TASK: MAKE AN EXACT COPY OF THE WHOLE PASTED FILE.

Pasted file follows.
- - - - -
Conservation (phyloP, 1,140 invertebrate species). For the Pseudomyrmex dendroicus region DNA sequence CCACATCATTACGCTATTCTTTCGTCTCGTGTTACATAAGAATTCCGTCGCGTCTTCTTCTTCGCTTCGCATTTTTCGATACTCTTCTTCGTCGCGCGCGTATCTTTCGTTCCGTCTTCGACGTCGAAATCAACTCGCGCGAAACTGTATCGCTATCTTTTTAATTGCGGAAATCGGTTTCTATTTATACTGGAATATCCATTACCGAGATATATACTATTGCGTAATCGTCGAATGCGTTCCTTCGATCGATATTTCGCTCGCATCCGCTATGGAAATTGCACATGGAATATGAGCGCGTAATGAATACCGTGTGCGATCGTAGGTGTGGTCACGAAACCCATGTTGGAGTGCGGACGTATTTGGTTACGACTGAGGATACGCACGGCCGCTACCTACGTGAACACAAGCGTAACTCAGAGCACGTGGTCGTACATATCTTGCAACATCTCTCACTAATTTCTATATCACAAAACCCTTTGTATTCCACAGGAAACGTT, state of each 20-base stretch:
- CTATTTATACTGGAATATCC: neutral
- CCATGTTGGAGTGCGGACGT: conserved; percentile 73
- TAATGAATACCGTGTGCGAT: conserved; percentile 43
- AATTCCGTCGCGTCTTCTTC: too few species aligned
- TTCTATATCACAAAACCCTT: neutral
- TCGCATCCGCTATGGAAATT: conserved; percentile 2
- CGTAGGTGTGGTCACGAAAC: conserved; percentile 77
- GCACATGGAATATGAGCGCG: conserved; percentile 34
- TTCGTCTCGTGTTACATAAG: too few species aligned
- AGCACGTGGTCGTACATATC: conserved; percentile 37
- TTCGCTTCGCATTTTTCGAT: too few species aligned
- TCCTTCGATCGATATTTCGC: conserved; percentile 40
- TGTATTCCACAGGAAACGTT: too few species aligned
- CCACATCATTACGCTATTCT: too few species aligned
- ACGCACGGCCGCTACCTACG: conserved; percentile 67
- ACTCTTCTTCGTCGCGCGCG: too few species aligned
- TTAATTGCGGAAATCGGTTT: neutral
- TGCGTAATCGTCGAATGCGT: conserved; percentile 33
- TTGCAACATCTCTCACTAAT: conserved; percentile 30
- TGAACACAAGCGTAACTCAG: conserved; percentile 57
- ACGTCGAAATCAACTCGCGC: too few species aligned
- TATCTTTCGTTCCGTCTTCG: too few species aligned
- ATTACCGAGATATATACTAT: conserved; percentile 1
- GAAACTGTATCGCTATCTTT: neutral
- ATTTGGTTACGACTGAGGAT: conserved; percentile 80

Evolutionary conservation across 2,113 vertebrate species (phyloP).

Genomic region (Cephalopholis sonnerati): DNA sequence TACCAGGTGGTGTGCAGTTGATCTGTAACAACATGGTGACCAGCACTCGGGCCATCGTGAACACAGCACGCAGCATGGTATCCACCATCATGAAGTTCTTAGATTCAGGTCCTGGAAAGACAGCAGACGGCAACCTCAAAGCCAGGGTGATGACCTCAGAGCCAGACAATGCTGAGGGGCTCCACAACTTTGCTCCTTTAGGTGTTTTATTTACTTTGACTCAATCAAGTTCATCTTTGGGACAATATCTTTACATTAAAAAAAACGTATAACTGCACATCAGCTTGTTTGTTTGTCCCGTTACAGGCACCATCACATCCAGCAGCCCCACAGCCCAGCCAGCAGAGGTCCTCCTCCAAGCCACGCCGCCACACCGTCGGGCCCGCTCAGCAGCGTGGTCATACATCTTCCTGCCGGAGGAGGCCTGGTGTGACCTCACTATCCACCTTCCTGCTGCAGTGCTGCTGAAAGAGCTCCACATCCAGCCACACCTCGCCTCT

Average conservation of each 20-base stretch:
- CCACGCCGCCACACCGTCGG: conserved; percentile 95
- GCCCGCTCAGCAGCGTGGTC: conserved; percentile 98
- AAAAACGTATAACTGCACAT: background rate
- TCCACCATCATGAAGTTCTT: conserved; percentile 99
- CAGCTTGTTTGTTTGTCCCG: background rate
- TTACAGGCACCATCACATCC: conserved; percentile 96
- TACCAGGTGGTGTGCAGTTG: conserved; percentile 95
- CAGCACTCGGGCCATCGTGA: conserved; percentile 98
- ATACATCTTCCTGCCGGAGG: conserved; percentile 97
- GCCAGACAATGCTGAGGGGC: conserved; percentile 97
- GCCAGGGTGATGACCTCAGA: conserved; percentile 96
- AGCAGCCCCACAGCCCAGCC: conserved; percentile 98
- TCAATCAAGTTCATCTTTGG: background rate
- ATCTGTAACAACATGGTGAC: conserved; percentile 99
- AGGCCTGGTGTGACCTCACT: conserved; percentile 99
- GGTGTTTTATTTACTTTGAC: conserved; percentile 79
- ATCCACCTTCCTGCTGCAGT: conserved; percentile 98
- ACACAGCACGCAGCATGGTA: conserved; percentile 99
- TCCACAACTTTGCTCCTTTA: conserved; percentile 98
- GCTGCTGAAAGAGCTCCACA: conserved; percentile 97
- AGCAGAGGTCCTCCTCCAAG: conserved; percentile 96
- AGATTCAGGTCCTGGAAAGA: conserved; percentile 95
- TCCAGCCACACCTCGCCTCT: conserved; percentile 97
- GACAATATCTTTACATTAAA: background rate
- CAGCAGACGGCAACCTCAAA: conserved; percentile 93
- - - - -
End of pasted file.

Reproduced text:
Conservation (phyloP, 1,140 invertebrate species). For the Pseudomyrmex dendroicus region DNA sequence CCACATCATTACGCTATTCTTTCGTCTCGTGTTACATAAGAATTCCGTCGCGTCTTCTTCTTCGCTTCGCATTTTTCGATACTCTTCTTCGTCGCGCGCGTATCTTTCGTTCCGTCTTCGACGTCGAAATCAACTCGCGCGAAACTGTATCGCTATCTTTTTAATTGCGGAAATCGGTTTCTATTTATACTGGAATATCCATTACCGAGATATATACTATTGCGTAATCGTCGAATGCGTTCCTTCGATCGATATTTCGCTCGCATCCGCTATGGAAATTGCACATGGAATATGAGCGCGTAATGAATACCGTGTGCGATCGTAGGTGTGGTCACGAAACCCATGTTGGAGTGCGGACGTATTTGGTTACGACTGAGGATACGCACGGCCGCTACCTACGTGAACACAAGCGTAACTCAGAGCACGTGGTCGTACATATCTTGCAACATCTCTCACTAATTTCTATATCACAAAACCCTTTGTATTCCACAGGAAACGTT, state of each 20-base stretch:
- CTATTTATACTGGAATATCC: neutral
- CCATGTTGGAGTGCGGACGT: conserved; percentile 73
- TAATGAATACCGTGTGCGAT: conserved; percentile 43
- AATTCCGTCGCGTCTTCTTC: too few species aligned
- TTCTATATCACAAAACCCTT: neutral
- TCGCATCCGCTATGGAAATT: conserved; percentile 2
- CGTAGGTGTGGTCACGAAAC: conserved; percentile 77
- GCACATGGAATATGAGCGCG: conserved; percentile 34
- TTCGTCTCGTGTTACATAAG: too few species aligned
- AGCACGTGGTCGTACATATC: conserved; percentile 37
- TTCGCTTCGCATTTTTCGAT: too few species aligned
- TCCTTCGATCGATATTTCGC: conserved; percentile 40
- TGTATTCCACAGGAAACGTT: too few species aligned
- CCACATCATTACGCTATTCT: too few species aligned
- ACGCACGGCCGCTACCTACG: conserved; percentile 67
- ACTCTTCTTCGTCGCGCGCG: too few species aligned
- TTAATTGCGGAAATCGGTTT: neutral
- TGCGTAATCGTCGAATGCGT: conserved; percentile 33
- TTGCAACATCTCTCACTAAT: conserved; percentile 30
- TGAACACAAGCGTAACTCAG: conserved; percentile 57
- ACGTCGAAATCAACTCGCGC: too few species aligned
- TATCTTTCGTTCCGTCTTCG: too few species aligned
- ATTACCGAGATATATACTAT: conserved; percentile 1
- GAAACTGTATCGCTATCTTT: neutral
- ATTTGGTTACGACTGAGGAT: conserved; percentile 80

Evolutionary conservation across 2,113 vertebrate species (phyloP).

Genomic region (Cephalopholis sonnerati): DNA sequence TACCAGGTGGTGTGCAGTTGATCTGTAACAACATGGTGACCAGCACTCGGGCCATCGTGAACACAGCACGCAGCATGGTATCCACCATCATGAAGTTCTTAGATTCAGGTCCTGGAAAGACAGCAGACGGCAACCTCAAAGCCAGGGTGATGACCTCAGAGCCAGACAATGCTGAGGGGCTCCACAACTTTGCTCCTTTAGGTGTTTTATTTACTTTGACTCAATCAAGTTCATCTTTGGGACAATATCTTTACATTAAAAAAAACGTATAACTGCACATCAGCTTGTTTGTTTGTCCCGTTACAGGCACCATCACATCCAGCAGCCCCACAGCCCAGCCAGCAGAGGTCCTCCTCCAAGCCACGCCGCCACACCGTCGGGCCCGCTCAGCAGCGTGGTCATACATCTTCCTGCCGGAGGAGGCCTGGTGTGACCTCACTATCCACCTTCCTGCTGCAGTGCTGCTGAAAGAGCTCCACATCCAGCCACACCTCGCCTCT

Average conservation of each 20-base stretch:
- CCACGCCGCCACACCGTCGG: conserved; percentile 95
- GCCCGCTCAGCAGCGTGGTC: conserved; percentile 98
- AAAAACGTATAACTGCACAT: background rate
- TCCACCATCATGAAGTTCTT: conserved; percentile 99
- CAGCTTGTTTGTTTGTCCCG: background rate
- TTACAGGCACCATCACATCC: conserved; percentile 96
- TACCAGGTGGTGTGCAGTTG: conserved; percentile 95
- CAGCACTCGGGCCATCGTGA: conserved; percentile 98
- ATACATCTTCCTGCCGGAGG: conserved; percentile 97
- GCCAGACAATGCTGAGGGGC: conserved; percentile 97
- GCCAGGGTGATGACCTCAGA: conserved; percentile 96
- AGCAGCCCCACAGCCCAGCC: conserved; percentile 98
- TCAATCAAGTTCATCTTTGG: background rate
- ATCTGTAACAACATGGTGAC: conserved; percentile 99
- AGGCCTGGTGTGACCTCACT: conserved; percentile 99
- GGTGTTTTATTTACTTTGAC: conserved; percentile 79
- ATCCACCTTCCTGCTGCAGT: conserved; percentile 98
- ACACAGCACGCAGCATGGTA: conserved; percentile 99
- TCCACAACTTTGCTCCTTTA: conserved; percentile 98
- GCTGCTGAAAGAGCTCCACA: conserved; percentile 97
- AGCAGAGGTCCTCCTCCAAG: conserved; percentile 96
- AGATTCAGGTCCTGGAAAGA: conserved; percentile 95
- TCCAGCCACACCTCGCCTCT: conserved; percentile 97
- GACAATATCTTTACATTAAA: background rate
- CAGCAGACGGCAACCTCAAA: conserved; percentile 93